Lord Young of Cookham (pictured), the Cabinet Office's spokesperson in the House of Lords, was speaking in a short debate trigged after Labour's Lord Hain tabled several questions about Bell Pottinger's activity.
The debate took place hours before it was revealed that the agency was on the brink of administration, as the fall-out continues following the company's work on a racially divisive campaign around the idea of "economic apartheid" for a controversial South African business family.
Lord Young told the house: "My lords, the behaviour of Bell Pottinger in South Africa has been completely unacceptable. We support the investigations conducted by the Public Relations and Communications Association and Herbert Smith Freehills and the stark conclusions of their reports. I want to put on record that at no stage was Her Majesty's Government in any way involved in their work in South Africa."
Asked by another peer whether the UK's diplomatic efforts in South Africa may have been disrupted by the agency's activity, he said: "I have been in touch our high commissioner in Pretoria this morning and he has made it absolutely clear that this has had a very damaging effect on this country’s reputation in South Africa, which is why I have gone out of my way to make it absolutey clear that the Government were in no way involved, nor were the staff of the High Commission in SA involved in any way in this particular contract."
"I think the reputation of Bell Pottinger has been seriously impaired. This is a company which seeks to boost the image of other companies, and here they are having a very serious reputational hit of their own. They could begin to put that right perhaps by donating any profit they have made from that contract to some charity in South Africa."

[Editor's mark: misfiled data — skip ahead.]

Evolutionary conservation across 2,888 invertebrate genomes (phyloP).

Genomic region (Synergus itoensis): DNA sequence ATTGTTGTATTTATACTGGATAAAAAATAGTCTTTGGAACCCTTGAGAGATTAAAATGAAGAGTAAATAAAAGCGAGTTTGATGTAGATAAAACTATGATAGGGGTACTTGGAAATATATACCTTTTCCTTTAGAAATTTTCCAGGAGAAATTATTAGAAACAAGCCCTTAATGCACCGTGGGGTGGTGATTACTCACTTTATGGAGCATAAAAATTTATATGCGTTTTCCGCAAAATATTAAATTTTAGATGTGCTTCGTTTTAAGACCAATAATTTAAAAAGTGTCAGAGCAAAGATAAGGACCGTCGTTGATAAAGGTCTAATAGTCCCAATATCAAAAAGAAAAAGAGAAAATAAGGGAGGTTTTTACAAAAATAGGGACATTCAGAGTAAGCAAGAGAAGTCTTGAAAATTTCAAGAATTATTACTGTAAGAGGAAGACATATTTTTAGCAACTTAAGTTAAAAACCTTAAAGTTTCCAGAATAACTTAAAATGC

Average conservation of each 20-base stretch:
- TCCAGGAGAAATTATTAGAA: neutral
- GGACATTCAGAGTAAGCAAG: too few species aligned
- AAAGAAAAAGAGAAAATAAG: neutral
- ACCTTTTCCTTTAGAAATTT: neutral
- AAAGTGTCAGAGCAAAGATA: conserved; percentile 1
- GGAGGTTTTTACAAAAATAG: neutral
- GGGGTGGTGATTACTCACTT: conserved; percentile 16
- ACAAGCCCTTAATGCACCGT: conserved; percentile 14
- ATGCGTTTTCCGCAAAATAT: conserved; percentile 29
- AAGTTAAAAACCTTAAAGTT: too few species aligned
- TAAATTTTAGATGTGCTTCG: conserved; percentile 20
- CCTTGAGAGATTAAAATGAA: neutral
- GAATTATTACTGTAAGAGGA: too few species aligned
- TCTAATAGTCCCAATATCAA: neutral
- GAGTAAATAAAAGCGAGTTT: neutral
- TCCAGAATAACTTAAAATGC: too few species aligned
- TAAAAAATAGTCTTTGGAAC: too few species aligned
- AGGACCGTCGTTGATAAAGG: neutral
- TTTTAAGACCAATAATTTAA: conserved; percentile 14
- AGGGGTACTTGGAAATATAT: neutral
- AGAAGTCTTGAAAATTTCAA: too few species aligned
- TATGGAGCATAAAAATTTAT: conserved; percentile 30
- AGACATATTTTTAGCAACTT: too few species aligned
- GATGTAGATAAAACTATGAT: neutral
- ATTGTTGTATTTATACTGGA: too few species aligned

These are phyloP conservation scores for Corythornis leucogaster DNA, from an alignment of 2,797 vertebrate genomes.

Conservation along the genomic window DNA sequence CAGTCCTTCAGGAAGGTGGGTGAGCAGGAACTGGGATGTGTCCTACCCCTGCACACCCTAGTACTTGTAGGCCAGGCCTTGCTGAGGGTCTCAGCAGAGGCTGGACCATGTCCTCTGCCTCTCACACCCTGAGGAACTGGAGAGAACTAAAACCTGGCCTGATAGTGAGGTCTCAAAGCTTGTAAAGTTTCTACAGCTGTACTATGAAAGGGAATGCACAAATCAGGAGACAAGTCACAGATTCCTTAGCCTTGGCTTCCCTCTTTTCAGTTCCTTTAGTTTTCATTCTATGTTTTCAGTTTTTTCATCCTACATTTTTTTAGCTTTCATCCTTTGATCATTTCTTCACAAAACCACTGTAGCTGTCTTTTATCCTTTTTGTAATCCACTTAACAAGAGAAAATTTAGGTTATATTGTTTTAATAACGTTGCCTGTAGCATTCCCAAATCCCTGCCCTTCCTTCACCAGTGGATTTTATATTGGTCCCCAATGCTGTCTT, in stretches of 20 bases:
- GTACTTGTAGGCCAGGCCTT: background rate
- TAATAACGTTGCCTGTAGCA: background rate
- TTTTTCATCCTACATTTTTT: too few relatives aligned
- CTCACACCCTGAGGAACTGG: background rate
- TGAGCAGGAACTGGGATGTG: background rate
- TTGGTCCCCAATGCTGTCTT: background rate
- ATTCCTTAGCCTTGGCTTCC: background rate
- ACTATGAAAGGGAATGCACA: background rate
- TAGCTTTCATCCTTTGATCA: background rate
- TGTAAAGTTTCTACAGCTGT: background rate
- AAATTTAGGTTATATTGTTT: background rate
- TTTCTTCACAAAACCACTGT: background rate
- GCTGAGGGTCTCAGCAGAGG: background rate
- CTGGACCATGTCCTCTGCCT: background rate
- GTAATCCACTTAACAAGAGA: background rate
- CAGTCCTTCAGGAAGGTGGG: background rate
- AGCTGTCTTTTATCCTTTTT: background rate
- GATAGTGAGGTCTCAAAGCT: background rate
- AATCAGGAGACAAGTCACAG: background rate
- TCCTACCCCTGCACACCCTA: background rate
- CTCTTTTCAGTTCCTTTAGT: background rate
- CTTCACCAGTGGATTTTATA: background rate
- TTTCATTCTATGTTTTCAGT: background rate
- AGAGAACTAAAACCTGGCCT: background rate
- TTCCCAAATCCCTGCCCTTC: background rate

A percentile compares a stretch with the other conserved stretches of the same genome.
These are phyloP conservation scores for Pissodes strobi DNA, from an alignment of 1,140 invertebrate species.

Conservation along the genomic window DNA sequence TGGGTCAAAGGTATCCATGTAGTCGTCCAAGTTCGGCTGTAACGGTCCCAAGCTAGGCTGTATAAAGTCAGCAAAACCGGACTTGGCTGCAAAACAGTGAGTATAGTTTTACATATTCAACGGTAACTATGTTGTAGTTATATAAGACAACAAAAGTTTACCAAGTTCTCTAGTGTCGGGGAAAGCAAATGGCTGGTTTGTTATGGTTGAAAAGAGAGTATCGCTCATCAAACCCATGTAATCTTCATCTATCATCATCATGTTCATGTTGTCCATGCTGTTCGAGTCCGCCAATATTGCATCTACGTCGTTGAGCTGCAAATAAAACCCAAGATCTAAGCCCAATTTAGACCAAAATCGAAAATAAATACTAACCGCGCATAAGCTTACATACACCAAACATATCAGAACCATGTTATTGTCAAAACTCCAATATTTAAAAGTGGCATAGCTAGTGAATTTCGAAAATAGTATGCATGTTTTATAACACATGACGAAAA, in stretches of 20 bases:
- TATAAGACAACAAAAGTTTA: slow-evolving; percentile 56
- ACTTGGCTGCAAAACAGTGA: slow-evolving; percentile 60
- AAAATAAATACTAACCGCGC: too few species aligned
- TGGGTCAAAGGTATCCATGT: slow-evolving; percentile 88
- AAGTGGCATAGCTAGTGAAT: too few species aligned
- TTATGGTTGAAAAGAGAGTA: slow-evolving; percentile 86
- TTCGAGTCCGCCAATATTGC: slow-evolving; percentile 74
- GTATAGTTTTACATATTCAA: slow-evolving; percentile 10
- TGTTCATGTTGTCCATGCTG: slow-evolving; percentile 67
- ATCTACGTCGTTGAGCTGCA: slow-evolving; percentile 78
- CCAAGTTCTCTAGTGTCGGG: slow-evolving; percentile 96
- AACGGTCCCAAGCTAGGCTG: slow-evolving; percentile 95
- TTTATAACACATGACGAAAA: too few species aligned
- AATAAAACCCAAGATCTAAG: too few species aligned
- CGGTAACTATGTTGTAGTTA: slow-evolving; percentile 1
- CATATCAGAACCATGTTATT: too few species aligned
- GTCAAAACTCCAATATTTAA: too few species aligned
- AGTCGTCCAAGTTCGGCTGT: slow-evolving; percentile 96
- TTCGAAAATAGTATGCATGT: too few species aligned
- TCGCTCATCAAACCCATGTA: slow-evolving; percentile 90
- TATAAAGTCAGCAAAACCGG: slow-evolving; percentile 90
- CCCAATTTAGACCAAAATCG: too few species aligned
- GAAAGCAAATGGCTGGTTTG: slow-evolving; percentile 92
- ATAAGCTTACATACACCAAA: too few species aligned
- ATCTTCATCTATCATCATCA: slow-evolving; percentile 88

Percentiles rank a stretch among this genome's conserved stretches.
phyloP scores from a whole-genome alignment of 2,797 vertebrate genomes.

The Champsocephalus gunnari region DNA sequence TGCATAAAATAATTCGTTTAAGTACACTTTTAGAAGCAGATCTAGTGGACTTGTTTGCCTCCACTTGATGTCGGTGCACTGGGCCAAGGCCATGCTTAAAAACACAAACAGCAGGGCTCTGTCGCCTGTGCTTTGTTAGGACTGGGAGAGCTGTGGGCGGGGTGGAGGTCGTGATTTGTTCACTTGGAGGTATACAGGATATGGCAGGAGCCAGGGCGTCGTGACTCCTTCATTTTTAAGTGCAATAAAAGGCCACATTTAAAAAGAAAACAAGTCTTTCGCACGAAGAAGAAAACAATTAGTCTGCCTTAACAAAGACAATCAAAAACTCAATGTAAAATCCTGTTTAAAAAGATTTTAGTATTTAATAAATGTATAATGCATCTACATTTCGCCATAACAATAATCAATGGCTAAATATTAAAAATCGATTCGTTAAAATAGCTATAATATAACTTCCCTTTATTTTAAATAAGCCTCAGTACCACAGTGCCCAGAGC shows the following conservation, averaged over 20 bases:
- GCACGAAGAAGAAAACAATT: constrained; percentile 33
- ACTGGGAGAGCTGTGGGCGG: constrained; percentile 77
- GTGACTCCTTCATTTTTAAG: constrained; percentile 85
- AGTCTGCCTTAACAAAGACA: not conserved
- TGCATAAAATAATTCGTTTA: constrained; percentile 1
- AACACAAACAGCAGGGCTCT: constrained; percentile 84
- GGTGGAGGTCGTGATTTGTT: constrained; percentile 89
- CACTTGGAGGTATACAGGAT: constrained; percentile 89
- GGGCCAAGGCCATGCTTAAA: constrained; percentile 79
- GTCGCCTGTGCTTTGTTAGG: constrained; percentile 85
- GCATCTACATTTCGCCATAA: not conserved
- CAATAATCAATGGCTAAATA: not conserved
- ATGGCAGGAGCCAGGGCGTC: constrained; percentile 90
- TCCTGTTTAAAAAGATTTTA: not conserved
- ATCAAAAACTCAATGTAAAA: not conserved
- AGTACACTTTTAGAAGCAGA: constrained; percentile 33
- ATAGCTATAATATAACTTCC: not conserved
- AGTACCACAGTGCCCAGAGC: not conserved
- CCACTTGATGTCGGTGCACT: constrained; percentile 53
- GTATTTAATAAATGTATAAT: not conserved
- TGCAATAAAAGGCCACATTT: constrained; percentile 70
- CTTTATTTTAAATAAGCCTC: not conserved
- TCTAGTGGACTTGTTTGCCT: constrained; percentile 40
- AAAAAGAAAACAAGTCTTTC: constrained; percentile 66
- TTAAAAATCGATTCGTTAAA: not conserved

However, he ruled out the Government taking any direct action in the case, saying: "This is a private company operating in a foreign country and in this particular case the CEO has resigned, a number of officials have been dismissed. I'm not sure there is a role for the Government in intervening in a private company in disciplinary matters of this nature."
The Democratic Alliance, the South African opposition party that brought the complaint against Bell Pottinger to the PRCA, has long suggested that Bell Pottinger's £100,000-a-month fees - not just its profits - be donated to charity.
The party's national spokeswoman Phumzile Van Damme, who represented the DA at the PRCA hearing of the complaint, told PRWeek today: "We will make the call about which charities should receive the money Bell Pottinger pays back, if they decide to do so."
She added that the party had envisaged these would be "charities and NGOs working in the reconciliation and protecting media freedom sectors".
She went on to say that the past few days had been "bittersweet", commenting: "We're glad that the PRCA took action, but sad that otherwise hard-working staff not involved in any of the dubious work Bell Pottinger does may lose their jobs, but it's great to see accountability in action. That isn't something we see often in South Africa."
Last month, South African president Jacob Zuma, who has close links to Oakbay's owning family, survived a vote of no confidence following a secret ballot, by 198 votes to 177.